Fargo’s Kirsten Dunst: TV is a lot harder than film

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kirsten-dunst-fargo-2With series two of the superb Fargo starting almost two months to the day away, showrunner Noah Hawley and the cast – which includes Kirsten Dunst, Ted Danson, Patrick Wilson and Jesse Plemons – hosted an audience with the Television Critics Of America last week to not only chat about the new series but also to get the publicity machine whirring into gear. There was some interesting stuff, not least from Dunst and Hawley. See what they had to say after the jump.

Dunst, who hasn’t been on television since she was a child actress, recalls the adjustment period:

TV is a lot harder than film. A lot harder. When I got the part, my friend Lizzy [Caplan], who is on Masters Of Sex, said, ‘Be sure to get [vitamin] B12 shots to get you through the week.’ I was like, ‘Really? That sounds very dramatic, Lizzy. By the third week I was all over the B12. It was one of the best roles I’ve ever played — the writing is spectacular — but by the end I was tapped out.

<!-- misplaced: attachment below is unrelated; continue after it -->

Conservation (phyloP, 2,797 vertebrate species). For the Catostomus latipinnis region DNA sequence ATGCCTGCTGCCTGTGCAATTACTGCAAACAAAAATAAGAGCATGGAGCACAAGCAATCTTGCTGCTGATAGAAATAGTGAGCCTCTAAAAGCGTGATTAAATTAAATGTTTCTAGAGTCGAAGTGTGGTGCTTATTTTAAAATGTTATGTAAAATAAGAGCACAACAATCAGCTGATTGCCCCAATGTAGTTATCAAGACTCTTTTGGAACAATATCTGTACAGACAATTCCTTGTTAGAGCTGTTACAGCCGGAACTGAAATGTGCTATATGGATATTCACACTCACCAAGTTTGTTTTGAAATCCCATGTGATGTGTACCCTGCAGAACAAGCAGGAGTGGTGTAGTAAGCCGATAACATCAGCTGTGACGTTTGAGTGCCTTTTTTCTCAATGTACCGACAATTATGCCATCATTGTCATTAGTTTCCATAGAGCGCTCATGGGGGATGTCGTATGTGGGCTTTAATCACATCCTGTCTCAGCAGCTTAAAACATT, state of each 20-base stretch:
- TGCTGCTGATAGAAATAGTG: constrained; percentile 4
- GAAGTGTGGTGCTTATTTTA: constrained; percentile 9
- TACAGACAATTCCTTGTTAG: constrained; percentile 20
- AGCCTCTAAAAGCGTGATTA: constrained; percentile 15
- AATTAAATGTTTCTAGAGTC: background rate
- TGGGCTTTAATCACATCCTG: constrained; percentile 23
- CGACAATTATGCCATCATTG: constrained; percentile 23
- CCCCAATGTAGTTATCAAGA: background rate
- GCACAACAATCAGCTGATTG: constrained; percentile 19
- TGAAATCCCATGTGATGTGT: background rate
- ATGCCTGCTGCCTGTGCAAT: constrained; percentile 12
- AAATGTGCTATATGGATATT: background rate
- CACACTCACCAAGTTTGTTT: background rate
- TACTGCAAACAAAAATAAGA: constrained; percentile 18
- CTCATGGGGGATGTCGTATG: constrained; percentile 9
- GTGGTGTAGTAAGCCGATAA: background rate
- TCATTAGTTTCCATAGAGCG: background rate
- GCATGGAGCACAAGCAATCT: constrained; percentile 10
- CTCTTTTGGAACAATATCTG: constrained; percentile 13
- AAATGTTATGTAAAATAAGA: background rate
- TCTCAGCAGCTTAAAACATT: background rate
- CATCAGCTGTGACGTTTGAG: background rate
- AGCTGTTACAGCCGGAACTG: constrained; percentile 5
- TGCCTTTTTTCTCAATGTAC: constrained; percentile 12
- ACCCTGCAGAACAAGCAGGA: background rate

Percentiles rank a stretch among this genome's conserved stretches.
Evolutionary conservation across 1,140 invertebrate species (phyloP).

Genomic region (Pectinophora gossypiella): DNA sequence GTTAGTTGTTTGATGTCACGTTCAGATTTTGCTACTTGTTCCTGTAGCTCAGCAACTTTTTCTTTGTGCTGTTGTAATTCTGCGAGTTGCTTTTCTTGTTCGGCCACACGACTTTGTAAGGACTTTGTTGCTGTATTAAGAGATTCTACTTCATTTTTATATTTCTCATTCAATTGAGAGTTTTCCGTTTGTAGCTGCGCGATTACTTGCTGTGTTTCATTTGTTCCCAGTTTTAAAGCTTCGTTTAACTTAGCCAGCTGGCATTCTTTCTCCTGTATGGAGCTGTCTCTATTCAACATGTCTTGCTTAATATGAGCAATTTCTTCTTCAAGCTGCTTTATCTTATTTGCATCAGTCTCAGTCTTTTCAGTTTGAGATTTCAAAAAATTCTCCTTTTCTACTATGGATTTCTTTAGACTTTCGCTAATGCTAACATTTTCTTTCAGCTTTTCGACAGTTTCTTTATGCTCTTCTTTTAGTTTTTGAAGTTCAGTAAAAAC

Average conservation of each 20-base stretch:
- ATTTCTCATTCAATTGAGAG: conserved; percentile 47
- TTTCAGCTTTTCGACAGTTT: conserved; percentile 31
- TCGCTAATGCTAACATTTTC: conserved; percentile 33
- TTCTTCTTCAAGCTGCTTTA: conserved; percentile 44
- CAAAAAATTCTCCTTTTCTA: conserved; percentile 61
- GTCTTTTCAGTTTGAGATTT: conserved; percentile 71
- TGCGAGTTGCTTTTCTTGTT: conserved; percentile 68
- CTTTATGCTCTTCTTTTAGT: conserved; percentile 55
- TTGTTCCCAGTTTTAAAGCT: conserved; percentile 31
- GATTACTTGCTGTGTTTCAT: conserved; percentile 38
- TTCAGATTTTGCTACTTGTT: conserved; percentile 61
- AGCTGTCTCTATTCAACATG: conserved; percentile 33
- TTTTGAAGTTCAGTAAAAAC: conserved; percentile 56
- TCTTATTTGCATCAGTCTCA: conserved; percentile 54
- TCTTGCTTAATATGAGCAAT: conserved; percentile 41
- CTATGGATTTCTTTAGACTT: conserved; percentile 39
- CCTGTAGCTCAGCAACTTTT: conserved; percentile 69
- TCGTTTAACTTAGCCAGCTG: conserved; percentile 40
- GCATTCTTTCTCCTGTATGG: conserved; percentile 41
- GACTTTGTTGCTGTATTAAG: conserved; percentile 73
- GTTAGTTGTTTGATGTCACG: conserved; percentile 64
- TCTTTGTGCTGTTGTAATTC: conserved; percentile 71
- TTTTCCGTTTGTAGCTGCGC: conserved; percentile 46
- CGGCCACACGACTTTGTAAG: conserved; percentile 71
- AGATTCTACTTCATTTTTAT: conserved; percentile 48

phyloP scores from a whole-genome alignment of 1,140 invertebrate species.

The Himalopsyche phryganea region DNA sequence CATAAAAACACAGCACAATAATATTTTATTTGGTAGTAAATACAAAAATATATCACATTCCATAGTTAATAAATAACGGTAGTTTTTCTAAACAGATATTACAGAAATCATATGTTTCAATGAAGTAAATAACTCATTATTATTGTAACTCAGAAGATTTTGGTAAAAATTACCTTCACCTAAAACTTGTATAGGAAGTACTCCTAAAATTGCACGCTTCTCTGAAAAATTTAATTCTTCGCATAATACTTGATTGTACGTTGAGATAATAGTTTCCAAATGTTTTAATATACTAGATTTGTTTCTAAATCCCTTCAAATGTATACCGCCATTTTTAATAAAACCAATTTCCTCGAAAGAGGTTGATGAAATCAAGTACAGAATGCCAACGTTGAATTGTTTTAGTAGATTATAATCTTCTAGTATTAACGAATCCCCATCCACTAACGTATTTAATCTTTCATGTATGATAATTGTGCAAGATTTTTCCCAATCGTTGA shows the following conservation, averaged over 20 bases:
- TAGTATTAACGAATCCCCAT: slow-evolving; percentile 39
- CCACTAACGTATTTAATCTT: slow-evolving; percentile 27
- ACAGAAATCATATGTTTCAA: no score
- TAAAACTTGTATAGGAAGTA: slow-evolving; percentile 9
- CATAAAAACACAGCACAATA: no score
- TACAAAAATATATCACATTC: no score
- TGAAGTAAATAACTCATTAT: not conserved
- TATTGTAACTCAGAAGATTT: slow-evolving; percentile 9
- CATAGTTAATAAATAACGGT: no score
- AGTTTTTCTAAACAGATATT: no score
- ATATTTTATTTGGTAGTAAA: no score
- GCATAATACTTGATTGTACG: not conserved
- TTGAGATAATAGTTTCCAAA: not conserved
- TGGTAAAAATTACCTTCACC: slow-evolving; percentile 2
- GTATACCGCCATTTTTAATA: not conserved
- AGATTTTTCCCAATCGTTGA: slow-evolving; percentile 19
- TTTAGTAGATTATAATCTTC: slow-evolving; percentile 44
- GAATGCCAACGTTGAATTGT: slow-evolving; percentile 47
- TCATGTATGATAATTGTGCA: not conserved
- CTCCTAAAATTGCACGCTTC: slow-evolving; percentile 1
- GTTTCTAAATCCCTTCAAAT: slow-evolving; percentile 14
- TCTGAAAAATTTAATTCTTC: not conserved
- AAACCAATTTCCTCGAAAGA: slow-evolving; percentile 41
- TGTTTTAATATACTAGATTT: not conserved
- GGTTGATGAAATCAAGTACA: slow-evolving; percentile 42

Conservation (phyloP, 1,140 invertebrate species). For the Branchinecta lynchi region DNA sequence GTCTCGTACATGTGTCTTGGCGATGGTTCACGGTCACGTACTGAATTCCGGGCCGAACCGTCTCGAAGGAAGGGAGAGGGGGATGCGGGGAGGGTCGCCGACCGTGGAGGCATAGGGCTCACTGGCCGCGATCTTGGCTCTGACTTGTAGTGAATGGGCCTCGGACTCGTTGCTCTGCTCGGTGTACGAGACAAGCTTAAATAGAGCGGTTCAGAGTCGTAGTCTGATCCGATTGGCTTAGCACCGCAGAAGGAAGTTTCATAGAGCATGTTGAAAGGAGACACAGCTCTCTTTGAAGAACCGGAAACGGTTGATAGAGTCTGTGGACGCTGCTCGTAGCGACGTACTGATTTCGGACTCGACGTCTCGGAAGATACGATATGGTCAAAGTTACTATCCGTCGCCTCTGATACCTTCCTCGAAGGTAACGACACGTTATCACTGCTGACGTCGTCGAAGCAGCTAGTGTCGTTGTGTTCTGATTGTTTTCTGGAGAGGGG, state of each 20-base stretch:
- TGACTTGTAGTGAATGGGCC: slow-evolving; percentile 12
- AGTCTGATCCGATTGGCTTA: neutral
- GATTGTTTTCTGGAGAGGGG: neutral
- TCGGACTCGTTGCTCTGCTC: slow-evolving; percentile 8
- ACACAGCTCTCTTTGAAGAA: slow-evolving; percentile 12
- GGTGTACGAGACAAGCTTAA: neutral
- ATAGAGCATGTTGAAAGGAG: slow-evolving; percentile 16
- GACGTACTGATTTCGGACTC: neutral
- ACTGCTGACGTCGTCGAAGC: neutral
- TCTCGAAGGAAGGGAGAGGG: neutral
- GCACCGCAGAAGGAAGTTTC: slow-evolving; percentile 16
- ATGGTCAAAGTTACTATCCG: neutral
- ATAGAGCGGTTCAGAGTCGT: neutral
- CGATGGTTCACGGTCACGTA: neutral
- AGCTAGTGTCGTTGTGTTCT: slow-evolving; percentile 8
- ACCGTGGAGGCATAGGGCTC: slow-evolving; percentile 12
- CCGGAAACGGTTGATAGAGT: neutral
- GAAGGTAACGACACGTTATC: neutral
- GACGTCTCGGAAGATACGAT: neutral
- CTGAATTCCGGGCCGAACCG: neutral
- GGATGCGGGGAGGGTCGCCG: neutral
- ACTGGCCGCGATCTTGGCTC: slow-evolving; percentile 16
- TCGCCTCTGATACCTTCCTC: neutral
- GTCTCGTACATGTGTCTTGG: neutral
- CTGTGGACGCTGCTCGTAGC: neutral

Dunst, who plays Peggy Blomquist, has made her name in Hollywood movies, so it’s not surprising she found the relentless schedule tough.

Meanwhile, showrunner Noah Hawley had this to say about series two AND three, reports IGN:

No, I don’t think there always has to be a Solverson. I think that it’s a big world with a lot of stories in it. The first year was set in 2006. It was boom time America, and it was a story about a peaceful place into which some villainy arrived that they weren’t prepared to deal with. This year is very different.”

[The ’70s have] been done a lot but not really in this region. The Midwest in the 70s hasn’t really been explored that much. It’s different culturally. You know, disco didn’t sweep the nation in the same way as it did on the coasts. These are still very hardworking people who, you know, just happen to be living in the ’70s. I didn’t just want the year to be the backdrop against which we told the story. I wanted to try to find a way to take the American experience at that moment and try to turn it into a crime story that really was evocative of that time.

The spectre of Ronald Reagan kind of hangs over the movie because it also hangs over this time period. This moment where, post-Watergate and post-Vietnam, the American narrative becomes so complicated. And the conspiracy did go all the way to the top. And, then, along came Reagan, and he said, ‘It’s not that complicated. We are Americans.’ And the country changed dramatically from the 70s to the 80s.

This all adds to the intrigue. We can’t wait for it to start.

For all our Fargo news and reviews, go here

 

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